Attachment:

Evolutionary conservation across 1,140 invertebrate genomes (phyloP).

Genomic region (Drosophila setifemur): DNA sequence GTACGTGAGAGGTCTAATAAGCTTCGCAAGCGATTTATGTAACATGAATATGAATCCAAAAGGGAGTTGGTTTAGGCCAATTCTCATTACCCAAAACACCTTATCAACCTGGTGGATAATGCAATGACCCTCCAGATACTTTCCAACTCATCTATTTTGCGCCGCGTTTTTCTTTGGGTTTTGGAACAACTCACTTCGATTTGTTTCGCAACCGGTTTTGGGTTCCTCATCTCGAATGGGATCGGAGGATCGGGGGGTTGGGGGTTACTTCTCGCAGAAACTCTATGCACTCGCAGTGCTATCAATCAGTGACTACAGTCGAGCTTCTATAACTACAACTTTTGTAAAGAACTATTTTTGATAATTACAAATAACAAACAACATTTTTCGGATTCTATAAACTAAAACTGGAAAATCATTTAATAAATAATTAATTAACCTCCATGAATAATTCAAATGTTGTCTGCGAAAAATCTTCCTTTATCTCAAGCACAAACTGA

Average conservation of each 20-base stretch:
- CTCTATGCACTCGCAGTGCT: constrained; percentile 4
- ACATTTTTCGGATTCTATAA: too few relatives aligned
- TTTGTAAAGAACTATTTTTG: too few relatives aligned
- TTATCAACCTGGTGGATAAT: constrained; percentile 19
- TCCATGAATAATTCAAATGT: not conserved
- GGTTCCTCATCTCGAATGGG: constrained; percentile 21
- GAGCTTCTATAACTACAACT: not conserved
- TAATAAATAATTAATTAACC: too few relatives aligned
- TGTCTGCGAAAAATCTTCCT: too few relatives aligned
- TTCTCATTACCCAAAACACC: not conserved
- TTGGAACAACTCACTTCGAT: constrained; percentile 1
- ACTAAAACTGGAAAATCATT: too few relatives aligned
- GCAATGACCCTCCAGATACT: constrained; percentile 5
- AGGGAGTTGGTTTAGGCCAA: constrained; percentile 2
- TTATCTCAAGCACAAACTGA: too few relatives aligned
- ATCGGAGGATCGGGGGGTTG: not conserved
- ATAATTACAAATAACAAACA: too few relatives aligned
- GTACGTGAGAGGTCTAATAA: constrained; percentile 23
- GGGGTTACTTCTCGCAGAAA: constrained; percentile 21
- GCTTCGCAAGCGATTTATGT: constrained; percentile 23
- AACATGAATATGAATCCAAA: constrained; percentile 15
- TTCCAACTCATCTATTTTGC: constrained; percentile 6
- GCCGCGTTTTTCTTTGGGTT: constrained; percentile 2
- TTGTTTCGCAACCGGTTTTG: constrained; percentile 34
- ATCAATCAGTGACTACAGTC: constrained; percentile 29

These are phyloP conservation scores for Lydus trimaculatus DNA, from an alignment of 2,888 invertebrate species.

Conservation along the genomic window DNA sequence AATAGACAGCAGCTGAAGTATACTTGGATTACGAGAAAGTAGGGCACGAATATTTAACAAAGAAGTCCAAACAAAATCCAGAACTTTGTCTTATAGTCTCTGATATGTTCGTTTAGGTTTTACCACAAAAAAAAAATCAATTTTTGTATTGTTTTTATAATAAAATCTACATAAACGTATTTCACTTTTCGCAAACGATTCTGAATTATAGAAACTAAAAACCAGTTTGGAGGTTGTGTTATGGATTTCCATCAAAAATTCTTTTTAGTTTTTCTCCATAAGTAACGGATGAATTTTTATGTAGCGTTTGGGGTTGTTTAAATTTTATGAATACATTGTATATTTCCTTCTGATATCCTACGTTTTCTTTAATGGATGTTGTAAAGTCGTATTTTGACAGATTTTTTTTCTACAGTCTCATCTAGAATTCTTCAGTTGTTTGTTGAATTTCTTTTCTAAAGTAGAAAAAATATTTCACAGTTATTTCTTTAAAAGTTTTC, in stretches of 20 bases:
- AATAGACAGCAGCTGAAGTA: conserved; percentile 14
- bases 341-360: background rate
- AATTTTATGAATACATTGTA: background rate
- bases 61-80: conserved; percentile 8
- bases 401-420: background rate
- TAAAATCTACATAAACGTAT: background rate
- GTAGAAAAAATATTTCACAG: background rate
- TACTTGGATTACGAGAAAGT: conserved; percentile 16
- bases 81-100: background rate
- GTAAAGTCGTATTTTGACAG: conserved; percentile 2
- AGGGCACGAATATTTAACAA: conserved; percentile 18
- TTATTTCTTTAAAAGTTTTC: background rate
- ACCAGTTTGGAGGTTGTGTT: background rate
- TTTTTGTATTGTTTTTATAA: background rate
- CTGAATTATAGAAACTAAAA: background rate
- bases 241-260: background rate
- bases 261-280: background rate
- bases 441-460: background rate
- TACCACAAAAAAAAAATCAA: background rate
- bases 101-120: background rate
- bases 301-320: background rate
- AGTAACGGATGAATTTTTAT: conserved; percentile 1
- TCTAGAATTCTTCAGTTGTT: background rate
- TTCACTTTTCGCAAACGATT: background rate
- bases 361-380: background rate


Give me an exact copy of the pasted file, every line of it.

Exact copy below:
Evolutionary conservation across 1,140 invertebrate genomes (phyloP).

Genomic region (Drosophila setifemur): DNA sequence GTACGTGAGAGGTCTAATAAGCTTCGCAAGCGATTTATGTAACATGAATATGAATCCAAAAGGGAGTTGGTTTAGGCCAATTCTCATTACCCAAAACACCTTATCAACCTGGTGGATAATGCAATGACCCTCCAGATACTTTCCAACTCATCTATTTTGCGCCGCGTTTTTCTTTGGGTTTTGGAACAACTCACTTCGATTTGTTTCGCAACCGGTTTTGGGTTCCTCATCTCGAATGGGATCGGAGGATCGGGGGGTTGGGGGTTACTTCTCGCAGAAACTCTATGCACTCGCAGTGCTATCAATCAGTGACTACAGTCGAGCTTCTATAACTACAACTTTTGTAAAGAACTATTTTTGATAATTACAAATAACAAACAACATTTTTCGGATTCTATAAACTAAAACTGGAAAATCATTTAATAAATAATTAATTAACCTCCATGAATAATTCAAATGTTGTCTGCGAAAAATCTTCCTTTATCTCAAGCACAAACTGA

Average conservation of each 20-base stretch:
- CTCTATGCACTCGCAGTGCT: constrained; percentile 4
- ACATTTTTCGGATTCTATAA: too few relatives aligned
- TTTGTAAAGAACTATTTTTG: too few relatives aligned
- TTATCAACCTGGTGGATAAT: constrained; percentile 19
- TCCATGAATAATTCAAATGT: not conserved
- GGTTCCTCATCTCGAATGGG: constrained; percentile 21
- GAGCTTCTATAACTACAACT: not conserved
- TAATAAATAATTAATTAACC: too few relatives aligned
- TGTCTGCGAAAAATCTTCCT: too few relatives aligned
- TTCTCATTACCCAAAACACC: not conserved
- TTGGAACAACTCACTTCGAT: constrained; percentile 1
- ACTAAAACTGGAAAATCATT: too few relatives aligned
- GCAATGACCCTCCAGATACT: constrained; percentile 5
- AGGGAGTTGGTTTAGGCCAA: constrained; percentile 2
- TTATCTCAAGCACAAACTGA: too few relatives aligned
- ATCGGAGGATCGGGGGGTTG: not conserved
- ATAATTACAAATAACAAACA: too few relatives aligned
- GTACGTGAGAGGTCTAATAA: constrained; percentile 23
- GGGGTTACTTCTCGCAGAAA: constrained; percentile 21
- GCTTCGCAAGCGATTTATGT: constrained; percentile 23
- AACATGAATATGAATCCAAA: constrained; percentile 15
- TTCCAACTCATCTATTTTGC: constrained; percentile 6
- GCCGCGTTTTTCTTTGGGTT: constrained; percentile 2
- TTGTTTCGCAACCGGTTTTG: constrained; percentile 34
- ATCAATCAGTGACTACAGTC: constrained; percentile 29

These are phyloP conservation scores for Lydus trimaculatus DNA, from an alignment of 2,888 invertebrate species.

Conservation along the genomic window DNA sequence AATAGACAGCAGCTGAAGTATACTTGGATTACGAGAAAGTAGGGCACGAATATTTAACAAAGAAGTCCAAACAAAATCCAGAACTTTGTCTTATAGTCTCTGATATGTTCGTTTAGGTTTTACCACAAAAAAAAAATCAATTTTTGTATTGTTTTTATAATAAAATCTACATAAACGTATTTCACTTTTCGCAAACGATTCTGAATTATAGAAACTAAAAACCAGTTTGGAGGTTGTGTTATGGATTTCCATCAAAAATTCTTTTTAGTTTTTCTCCATAAGTAACGGATGAATTTTTATGTAGCGTTTGGGGTTGTTTAAATTTTATGAATACATTGTATATTTCCTTCTGATATCCTACGTTTTCTTTAATGGATGTTGTAAAGTCGTATTTTGACAGATTTTTTTTCTACAGTCTCATCTAGAATTCTTCAGTTGTTTGTTGAATTTCTTTTCTAAAGTAGAAAAAATATTTCACAGTTATTTCTTTAAAAGTTTTC, in stretches of 20 bases:
- AATAGACAGCAGCTGAAGTA: conserved; percentile 14
- bases 341-360: background rate
- AATTTTATGAATACATTGTA: background rate
- bases 61-80: conserved; percentile 8
- bases 401-420: background rate
- TAAAATCTACATAAACGTAT: background rate
- GTAGAAAAAATATTTCACAG: background rate
- TACTTGGATTACGAGAAAGT: conserved; percentile 16
- bases 81-100: background rate
- GTAAAGTCGTATTTTGACAG: conserved; percentile 2
- AGGGCACGAATATTTAACAA: conserved; percentile 18
- TTATTTCTTTAAAAGTTTTC: background rate
- ACCAGTTTGGAGGTTGTGTT: background rate
- TTTTTGTATTGTTTTTATAA: background rate
- CTGAATTATAGAAACTAAAA: background rate
- bases 241-260: background rate
- bases 261-280: background rate
- bases 441-460: background rate
- TACCACAAAAAAAAAATCAA: background rate
- bases 101-120: background rate
- bases 301-320: background rate
- AGTAACGGATGAATTTTTAT: conserved; percentile 1
- TCTAGAATTCTTCAGTTGTT: background rate
- TTCACTTTTCGCAAACGATT: background rate
- bases 361-380: background rate